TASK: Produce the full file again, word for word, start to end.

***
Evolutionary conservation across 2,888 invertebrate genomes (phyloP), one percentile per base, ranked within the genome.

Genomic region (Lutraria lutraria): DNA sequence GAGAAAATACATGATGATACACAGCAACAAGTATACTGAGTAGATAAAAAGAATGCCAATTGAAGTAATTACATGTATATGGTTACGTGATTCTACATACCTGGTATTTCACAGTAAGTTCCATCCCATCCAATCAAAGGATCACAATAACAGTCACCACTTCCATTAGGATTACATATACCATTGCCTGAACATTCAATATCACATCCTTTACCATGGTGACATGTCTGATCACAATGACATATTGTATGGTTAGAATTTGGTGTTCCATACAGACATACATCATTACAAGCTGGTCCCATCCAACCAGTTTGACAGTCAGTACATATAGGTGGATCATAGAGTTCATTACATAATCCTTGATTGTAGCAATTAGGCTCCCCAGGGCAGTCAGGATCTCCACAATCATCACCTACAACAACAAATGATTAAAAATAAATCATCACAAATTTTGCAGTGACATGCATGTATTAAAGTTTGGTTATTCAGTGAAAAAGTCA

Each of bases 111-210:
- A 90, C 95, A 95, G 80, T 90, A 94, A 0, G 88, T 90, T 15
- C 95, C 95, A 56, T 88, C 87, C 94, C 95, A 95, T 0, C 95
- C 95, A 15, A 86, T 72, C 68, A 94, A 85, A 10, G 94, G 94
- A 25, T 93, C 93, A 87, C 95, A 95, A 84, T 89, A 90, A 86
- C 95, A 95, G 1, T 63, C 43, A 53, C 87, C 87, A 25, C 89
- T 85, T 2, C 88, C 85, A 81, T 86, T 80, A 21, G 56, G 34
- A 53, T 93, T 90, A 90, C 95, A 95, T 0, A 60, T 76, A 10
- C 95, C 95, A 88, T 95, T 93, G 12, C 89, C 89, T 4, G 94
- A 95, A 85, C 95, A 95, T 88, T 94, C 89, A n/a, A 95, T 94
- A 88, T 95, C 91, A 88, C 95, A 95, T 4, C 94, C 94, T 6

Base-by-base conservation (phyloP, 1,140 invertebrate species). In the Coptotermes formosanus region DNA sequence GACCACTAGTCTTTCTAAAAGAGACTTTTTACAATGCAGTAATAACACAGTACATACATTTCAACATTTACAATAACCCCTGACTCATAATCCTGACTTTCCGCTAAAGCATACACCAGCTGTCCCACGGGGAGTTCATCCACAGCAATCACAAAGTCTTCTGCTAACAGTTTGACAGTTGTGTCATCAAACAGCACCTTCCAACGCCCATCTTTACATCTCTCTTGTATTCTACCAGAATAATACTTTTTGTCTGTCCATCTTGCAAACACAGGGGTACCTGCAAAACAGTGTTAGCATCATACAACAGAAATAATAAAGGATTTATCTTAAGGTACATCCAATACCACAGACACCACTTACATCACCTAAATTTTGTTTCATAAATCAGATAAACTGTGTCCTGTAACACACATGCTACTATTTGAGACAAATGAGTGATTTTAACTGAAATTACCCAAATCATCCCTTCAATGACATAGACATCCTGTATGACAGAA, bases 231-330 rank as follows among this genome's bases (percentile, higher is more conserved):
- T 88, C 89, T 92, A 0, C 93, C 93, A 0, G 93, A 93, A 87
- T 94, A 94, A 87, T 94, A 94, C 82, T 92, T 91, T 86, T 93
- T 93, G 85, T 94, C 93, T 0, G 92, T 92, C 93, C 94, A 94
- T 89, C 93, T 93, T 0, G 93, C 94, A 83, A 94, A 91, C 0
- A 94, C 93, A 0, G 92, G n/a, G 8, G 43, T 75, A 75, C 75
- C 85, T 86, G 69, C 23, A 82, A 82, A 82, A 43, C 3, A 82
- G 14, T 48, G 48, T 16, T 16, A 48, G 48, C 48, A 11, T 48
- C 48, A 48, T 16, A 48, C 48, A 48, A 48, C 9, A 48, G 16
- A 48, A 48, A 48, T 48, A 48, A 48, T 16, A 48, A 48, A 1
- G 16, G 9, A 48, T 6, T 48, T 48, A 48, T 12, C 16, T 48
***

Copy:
Evolutionary conservation across 2,888 invertebrate genomes (phyloP), one percentile per base, ranked within the genome.

Genomic region (Lutraria lutraria): DNA sequence GAGAAAATACATGATGATACACAGCAACAAGTATACTGAGTAGATAAAAAGAATGCCAATTGAAGTAATTACATGTATATGGTTACGTGATTCTACATACCTGGTATTTCACAGTAAGTTCCATCCCATCCAATCAAAGGATCACAATAACAGTCACCACTTCCATTAGGATTACATATACCATTGCCTGAACATTCAATATCACATCCTTTACCATGGTGACATGTCTGATCACAATGACATATTGTATGGTTAGAATTTGGTGTTCCATACAGACATACATCATTACAAGCTGGTCCCATCCAACCAGTTTGACAGTCAGTACATATAGGTGGATCATAGAGTTCATTACATAATCCTTGATTGTAGCAATTAGGCTCCCCAGGGCAGTCAGGATCTCCACAATCATCACCTACAACAACAAATGATTAAAAATAAATCATCACAAATTTTGCAGTGACATGCATGTATTAAAGTTTGGTTATTCAGTGAAAAAGTCA

Each of bases 111-210:
- A 90, C 95, A 95, G 80, T 90, A 94, A 0, G 88, T 90, T 15
- C 95, C 95, A 56, T 88, C 87, C 94, C 95, A 95, T 0, C 95
- C 95, A 15, A 86, T 72, C 68, A 94, A 85, A 10, G 94, G 94
- A 25, T 93, C 93, A 87, C 95, A 95, A 84, T 89, A 90, A 86
- C 95, A 95, G 1, T 63, C 43, A 53, C 87, C 87, A 25, C 89
- T 85, T 2, C 88, C 85, A 81, T 86, T 80, A 21, G 56, G 34
- A 53, T 93, T 90, A 90, C 95, A 95, T 0, A 60, T 76, A 10
- C 95, C 95, A 88, T 95, T 93, G 12, C 89, C 89, T 4, G 94
- A 95, A 85, C 95, A 95, T 88, T 94, C 89, A n/a, A 95, T 94
- A 88, T 95, C 91, A 88, C 95, A 95, T 4, C 94, C 94, T 6

Base-by-base conservation (phyloP, 1,140 invertebrate species). In the Coptotermes formosanus region DNA sequence GACCACTAGTCTTTCTAAAAGAGACTTTTTACAATGCAGTAATAACACAGTACATACATTTCAACATTTACAATAACCCCTGACTCATAATCCTGACTTTCCGCTAAAGCATACACCAGCTGTCCCACGGGGAGTTCATCCACAGCAATCACAAAGTCTTCTGCTAACAGTTTGACAGTTGTGTCATCAAACAGCACCTTCCAACGCCCATCTTTACATCTCTCTTGTATTCTACCAGAATAATACTTTTTGTCTGTCCATCTTGCAAACACAGGGGTACCTGCAAAACAGTGTTAGCATCATACAACAGAAATAATAAAGGATTTATCTTAAGGTACATCCAATACCACAGACACCACTTACATCACCTAAATTTTGTTTCATAAATCAGATAAACTGTGTCCTGTAACACACATGCTACTATTTGAGACAAATGAGTGATTTTAACTGAAATTACCCAAATCATCCCTTCAATGACATAGACATCCTGTATGACAGAA, bases 231-330 rank as follows among this genome's bases (percentile, higher is more conserved):
- T 88, C 89, T 92, A 0, C 93, C 93, A 0, G 93, A 93, A 87
- T 94, A 94, A 87, T 94, A 94, C 82, T 92, T 91, T 86, T 93
- T 93, G 85, T 94, C 93, T 0, G 92, T 92, C 93, C 94, A 94
- T 89, C 93, T 93, T 0, G 93, C 94, A 83, A 94, A 91, C 0
- A 94, C 93, A 0, G 92, G n/a, G 8, G 43, T 75, A 75, C 75
- C 85, T 86, G 69, C 23, A 82, A 82, A 82, A 43, C 3, A 82
- G 14, T 48, G 48, T 16, T 16, A 48, G 48, C 48, A 11, T 48
- C 48, A 48, T 16, A 48, C 48, A 48, A 48, C 9, A 48, G 16
- A 48, A 48, A 48, T 48, A 48, A 48, T 16, A 48, A 48, A 1
- G 16, G 9, A 48, T 6, T 48, T 48, A 48, T 12, C 16, T 48